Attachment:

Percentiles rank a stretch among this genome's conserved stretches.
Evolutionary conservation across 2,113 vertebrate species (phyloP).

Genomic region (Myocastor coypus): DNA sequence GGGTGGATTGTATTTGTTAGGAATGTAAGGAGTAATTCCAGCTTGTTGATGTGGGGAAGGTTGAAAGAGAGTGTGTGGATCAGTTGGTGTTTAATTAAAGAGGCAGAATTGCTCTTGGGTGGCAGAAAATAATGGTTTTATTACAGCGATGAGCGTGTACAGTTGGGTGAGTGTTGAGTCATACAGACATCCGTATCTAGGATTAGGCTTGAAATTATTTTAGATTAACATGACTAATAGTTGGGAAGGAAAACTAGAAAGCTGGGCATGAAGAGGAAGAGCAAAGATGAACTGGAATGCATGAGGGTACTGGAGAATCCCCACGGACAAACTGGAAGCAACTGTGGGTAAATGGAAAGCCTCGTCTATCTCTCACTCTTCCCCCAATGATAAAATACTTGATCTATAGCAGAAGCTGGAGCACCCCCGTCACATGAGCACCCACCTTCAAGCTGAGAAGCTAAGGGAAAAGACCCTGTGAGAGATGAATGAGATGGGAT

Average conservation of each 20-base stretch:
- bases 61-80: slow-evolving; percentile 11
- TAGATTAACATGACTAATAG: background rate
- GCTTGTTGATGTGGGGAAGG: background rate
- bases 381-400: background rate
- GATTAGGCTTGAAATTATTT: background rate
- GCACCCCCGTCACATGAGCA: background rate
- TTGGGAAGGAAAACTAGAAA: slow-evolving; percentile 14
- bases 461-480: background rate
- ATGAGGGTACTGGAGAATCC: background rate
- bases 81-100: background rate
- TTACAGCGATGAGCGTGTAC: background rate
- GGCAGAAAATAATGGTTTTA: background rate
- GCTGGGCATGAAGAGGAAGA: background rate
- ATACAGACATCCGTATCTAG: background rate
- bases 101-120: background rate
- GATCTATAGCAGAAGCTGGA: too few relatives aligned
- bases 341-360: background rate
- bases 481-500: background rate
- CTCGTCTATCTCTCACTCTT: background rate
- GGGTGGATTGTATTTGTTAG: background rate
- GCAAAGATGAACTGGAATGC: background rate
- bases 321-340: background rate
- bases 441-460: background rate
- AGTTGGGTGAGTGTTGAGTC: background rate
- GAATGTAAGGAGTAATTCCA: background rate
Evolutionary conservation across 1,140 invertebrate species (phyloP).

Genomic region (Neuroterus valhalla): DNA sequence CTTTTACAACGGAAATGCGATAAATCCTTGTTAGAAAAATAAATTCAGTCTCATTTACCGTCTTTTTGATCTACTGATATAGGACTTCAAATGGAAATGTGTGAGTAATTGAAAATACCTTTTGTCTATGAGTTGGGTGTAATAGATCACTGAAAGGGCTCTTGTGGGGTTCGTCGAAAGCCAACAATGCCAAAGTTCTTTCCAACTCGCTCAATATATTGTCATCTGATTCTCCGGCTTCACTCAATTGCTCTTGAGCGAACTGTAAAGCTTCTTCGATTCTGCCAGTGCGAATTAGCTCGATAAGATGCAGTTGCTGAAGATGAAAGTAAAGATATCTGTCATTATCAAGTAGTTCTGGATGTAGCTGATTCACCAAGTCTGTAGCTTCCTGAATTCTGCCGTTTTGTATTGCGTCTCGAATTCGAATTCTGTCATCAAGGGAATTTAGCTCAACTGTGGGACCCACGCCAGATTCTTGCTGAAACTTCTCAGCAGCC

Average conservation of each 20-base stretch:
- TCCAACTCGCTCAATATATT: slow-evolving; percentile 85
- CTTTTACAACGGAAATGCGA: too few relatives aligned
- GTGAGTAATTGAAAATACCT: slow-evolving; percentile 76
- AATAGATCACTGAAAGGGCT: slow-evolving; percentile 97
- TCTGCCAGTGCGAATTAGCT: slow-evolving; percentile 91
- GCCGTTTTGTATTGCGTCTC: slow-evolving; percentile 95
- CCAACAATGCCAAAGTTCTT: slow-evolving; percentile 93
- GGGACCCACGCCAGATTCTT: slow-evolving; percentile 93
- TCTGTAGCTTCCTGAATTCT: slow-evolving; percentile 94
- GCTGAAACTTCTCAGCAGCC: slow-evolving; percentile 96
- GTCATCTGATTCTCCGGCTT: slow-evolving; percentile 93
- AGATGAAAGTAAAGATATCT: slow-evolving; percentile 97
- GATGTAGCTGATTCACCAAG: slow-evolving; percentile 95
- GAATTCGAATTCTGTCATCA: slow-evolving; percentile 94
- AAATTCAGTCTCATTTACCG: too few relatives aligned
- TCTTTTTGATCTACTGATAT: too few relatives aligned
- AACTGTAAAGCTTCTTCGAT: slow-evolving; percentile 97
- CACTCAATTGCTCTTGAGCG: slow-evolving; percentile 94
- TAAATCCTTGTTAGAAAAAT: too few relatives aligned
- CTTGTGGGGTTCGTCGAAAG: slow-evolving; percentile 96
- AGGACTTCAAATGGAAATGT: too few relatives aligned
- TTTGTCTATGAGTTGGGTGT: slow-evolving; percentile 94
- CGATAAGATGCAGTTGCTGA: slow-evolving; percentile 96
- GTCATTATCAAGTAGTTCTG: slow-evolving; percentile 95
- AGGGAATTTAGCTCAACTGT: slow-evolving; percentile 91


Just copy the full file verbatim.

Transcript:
Percentiles rank a stretch among this genome's conserved stretches.
Evolutionary conservation across 2,113 vertebrate species (phyloP).

Genomic region (Myocastor coypus): DNA sequence GGGTGGATTGTATTTGTTAGGAATGTAAGGAGTAATTCCAGCTTGTTGATGTGGGGAAGGTTGAAAGAGAGTGTGTGGATCAGTTGGTGTTTAATTAAAGAGGCAGAATTGCTCTTGGGTGGCAGAAAATAATGGTTTTATTACAGCGATGAGCGTGTACAGTTGGGTGAGTGTTGAGTCATACAGACATCCGTATCTAGGATTAGGCTTGAAATTATTTTAGATTAACATGACTAATAGTTGGGAAGGAAAACTAGAAAGCTGGGCATGAAGAGGAAGAGCAAAGATGAACTGGAATGCATGAGGGTACTGGAGAATCCCCACGGACAAACTGGAAGCAACTGTGGGTAAATGGAAAGCCTCGTCTATCTCTCACTCTTCCCCCAATGATAAAATACTTGATCTATAGCAGAAGCTGGAGCACCCCCGTCACATGAGCACCCACCTTCAAGCTGAGAAGCTAAGGGAAAAGACCCTGTGAGAGATGAATGAGATGGGAT

Average conservation of each 20-base stretch:
- bases 61-80: slow-evolving; percentile 11
- TAGATTAACATGACTAATAG: background rate
- GCTTGTTGATGTGGGGAAGG: background rate
- bases 381-400: background rate
- GATTAGGCTTGAAATTATTT: background rate
- GCACCCCCGTCACATGAGCA: background rate
- TTGGGAAGGAAAACTAGAAA: slow-evolving; percentile 14
- bases 461-480: background rate
- ATGAGGGTACTGGAGAATCC: background rate
- bases 81-100: background rate
- TTACAGCGATGAGCGTGTAC: background rate
- GGCAGAAAATAATGGTTTTA: background rate
- GCTGGGCATGAAGAGGAAGA: background rate
- ATACAGACATCCGTATCTAG: background rate
- bases 101-120: background rate
- GATCTATAGCAGAAGCTGGA: too few relatives aligned
- bases 341-360: background rate
- bases 481-500: background rate
- CTCGTCTATCTCTCACTCTT: background rate
- GGGTGGATTGTATTTGTTAG: background rate
- GCAAAGATGAACTGGAATGC: background rate
- bases 321-340: background rate
- bases 441-460: background rate
- AGTTGGGTGAGTGTTGAGTC: background rate
- GAATGTAAGGAGTAATTCCA: background rate
Evolutionary conservation across 1,140 invertebrate species (phyloP).

Genomic region (Neuroterus valhalla): DNA sequence CTTTTACAACGGAAATGCGATAAATCCTTGTTAGAAAAATAAATTCAGTCTCATTTACCGTCTTTTTGATCTACTGATATAGGACTTCAAATGGAAATGTGTGAGTAATTGAAAATACCTTTTGTCTATGAGTTGGGTGTAATAGATCACTGAAAGGGCTCTTGTGGGGTTCGTCGAAAGCCAACAATGCCAAAGTTCTTTCCAACTCGCTCAATATATTGTCATCTGATTCTCCGGCTTCACTCAATTGCTCTTGAGCGAACTGTAAAGCTTCTTCGATTCTGCCAGTGCGAATTAGCTCGATAAGATGCAGTTGCTGAAGATGAAAGTAAAGATATCTGTCATTATCAAGTAGTTCTGGATGTAGCTGATTCACCAAGTCTGTAGCTTCCTGAATTCTGCCGTTTTGTATTGCGTCTCGAATTCGAATTCTGTCATCAAGGGAATTTAGCTCAACTGTGGGACCCACGCCAGATTCTTGCTGAAACTTCTCAGCAGCC

Average conservation of each 20-base stretch:
- TCCAACTCGCTCAATATATT: slow-evolving; percentile 85
- CTTTTACAACGGAAATGCGA: too few relatives aligned
- GTGAGTAATTGAAAATACCT: slow-evolving; percentile 76
- AATAGATCACTGAAAGGGCT: slow-evolving; percentile 97
- TCTGCCAGTGCGAATTAGCT: slow-evolving; percentile 91
- GCCGTTTTGTATTGCGTCTC: slow-evolving; percentile 95
- CCAACAATGCCAAAGTTCTT: slow-evolving; percentile 93
- GGGACCCACGCCAGATTCTT: slow-evolving; percentile 93
- TCTGTAGCTTCCTGAATTCT: slow-evolving; percentile 94
- GCTGAAACTTCTCAGCAGCC: slow-evolving; percentile 96
- GTCATCTGATTCTCCGGCTT: slow-evolving; percentile 93
- AGATGAAAGTAAAGATATCT: slow-evolving; percentile 97
- GATGTAGCTGATTCACCAAG: slow-evolving; percentile 95
- GAATTCGAATTCTGTCATCA: slow-evolving; percentile 94
- AAATTCAGTCTCATTTACCG: too few relatives aligned
- TCTTTTTGATCTACTGATAT: too few relatives aligned
- AACTGTAAAGCTTCTTCGAT: slow-evolving; percentile 97
- CACTCAATTGCTCTTGAGCG: slow-evolving; percentile 94
- TAAATCCTTGTTAGAAAAAT: too few relatives aligned
- CTTGTGGGGTTCGTCGAAAG: slow-evolving; percentile 96
- AGGACTTCAAATGGAAATGT: too few relatives aligned
- TTTGTCTATGAGTTGGGTGT: slow-evolving; percentile 94
- CGATAAGATGCAGTTGCTGA: slow-evolving; percentile 96
- GTCATTATCAAGTAGTTCTG: slow-evolving; percentile 95
- AGGGAATTTAGCTCAACTGT: slow-evolving; percentile 91